Too open stack

Openstack has been in the news recently. Despite critics and chitchat about API compatibility, lack of strong vendor, etc., there is one thing most people, if any, is not noticing. I’m going to talk from a vendor perspective rather than from community’s. The problem I see here is confusion.

To me, one of the main reasons that feeds the confusion is the lack of understanding of what Openstack really is. I’ve been involved in the free software / open source community for more than 12 years and I’ve seen many stories about how a community struggles internally and despite of that manages to release high quality software. But what I see here is a community that develops an end-user product with a governance model that involves companies as stakeholders, that are trying to figure out how to leverage this product in a way that preserves branding and their customer’s loyalty. Meaning how to sell it in a way that other companies cannot.

Most people are familiar with the Linux kernel model and it’s governance. It works very well having Linus as the benevolent dictator. Even more, most contributions to Linux’s code come from vendor-sponsored developers or employees. However, the difference of this model with Openstack’s is that vendor’s interest on Linux’s development is not related to their business model or end-user product / service differentiation. That’s why the Linux Foundation government model works pretty well for the community and for vendors.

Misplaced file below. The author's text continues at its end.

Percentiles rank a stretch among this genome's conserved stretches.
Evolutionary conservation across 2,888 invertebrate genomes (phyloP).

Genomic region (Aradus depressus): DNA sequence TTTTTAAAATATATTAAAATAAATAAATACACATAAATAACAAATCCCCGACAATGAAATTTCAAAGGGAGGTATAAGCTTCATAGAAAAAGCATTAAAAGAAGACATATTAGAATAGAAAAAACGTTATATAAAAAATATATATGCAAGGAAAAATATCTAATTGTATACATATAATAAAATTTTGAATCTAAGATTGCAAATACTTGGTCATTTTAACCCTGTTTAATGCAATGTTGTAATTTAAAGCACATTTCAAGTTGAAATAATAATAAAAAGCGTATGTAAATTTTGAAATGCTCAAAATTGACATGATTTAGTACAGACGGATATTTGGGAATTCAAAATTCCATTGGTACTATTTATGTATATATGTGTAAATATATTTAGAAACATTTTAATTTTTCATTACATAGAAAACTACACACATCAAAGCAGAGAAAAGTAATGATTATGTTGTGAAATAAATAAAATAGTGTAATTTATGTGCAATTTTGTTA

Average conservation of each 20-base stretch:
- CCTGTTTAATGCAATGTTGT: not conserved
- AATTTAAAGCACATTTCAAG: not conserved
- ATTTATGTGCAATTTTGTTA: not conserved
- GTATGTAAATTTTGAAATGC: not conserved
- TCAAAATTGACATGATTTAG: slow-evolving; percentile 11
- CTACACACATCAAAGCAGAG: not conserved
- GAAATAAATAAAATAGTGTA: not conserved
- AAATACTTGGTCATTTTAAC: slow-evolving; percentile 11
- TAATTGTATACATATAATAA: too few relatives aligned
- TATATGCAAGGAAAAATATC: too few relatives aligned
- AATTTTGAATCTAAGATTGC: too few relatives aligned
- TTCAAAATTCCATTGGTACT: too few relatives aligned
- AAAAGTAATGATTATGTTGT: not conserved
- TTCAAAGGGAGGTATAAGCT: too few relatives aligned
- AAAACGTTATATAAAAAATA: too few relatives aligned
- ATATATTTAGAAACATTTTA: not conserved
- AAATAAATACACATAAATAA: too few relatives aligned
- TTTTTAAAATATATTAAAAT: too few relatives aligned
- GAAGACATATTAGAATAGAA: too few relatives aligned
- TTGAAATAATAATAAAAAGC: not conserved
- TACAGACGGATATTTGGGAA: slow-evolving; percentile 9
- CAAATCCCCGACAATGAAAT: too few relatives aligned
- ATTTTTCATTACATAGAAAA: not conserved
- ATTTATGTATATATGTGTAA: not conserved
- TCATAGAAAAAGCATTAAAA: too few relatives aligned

The issues that Openstack is experiencing on the market, in my opinion, are related to the fact that the stakeholders are all trying to figure out a model that will allow a end-user product to be developed by a community but also have independence on their distribution and offering differentiation to compete on the market with the other stakeholders but also with established commercial and open-source offerings. Is quite hard to become a strong vendor for an ecosystem that is actually an end-user product.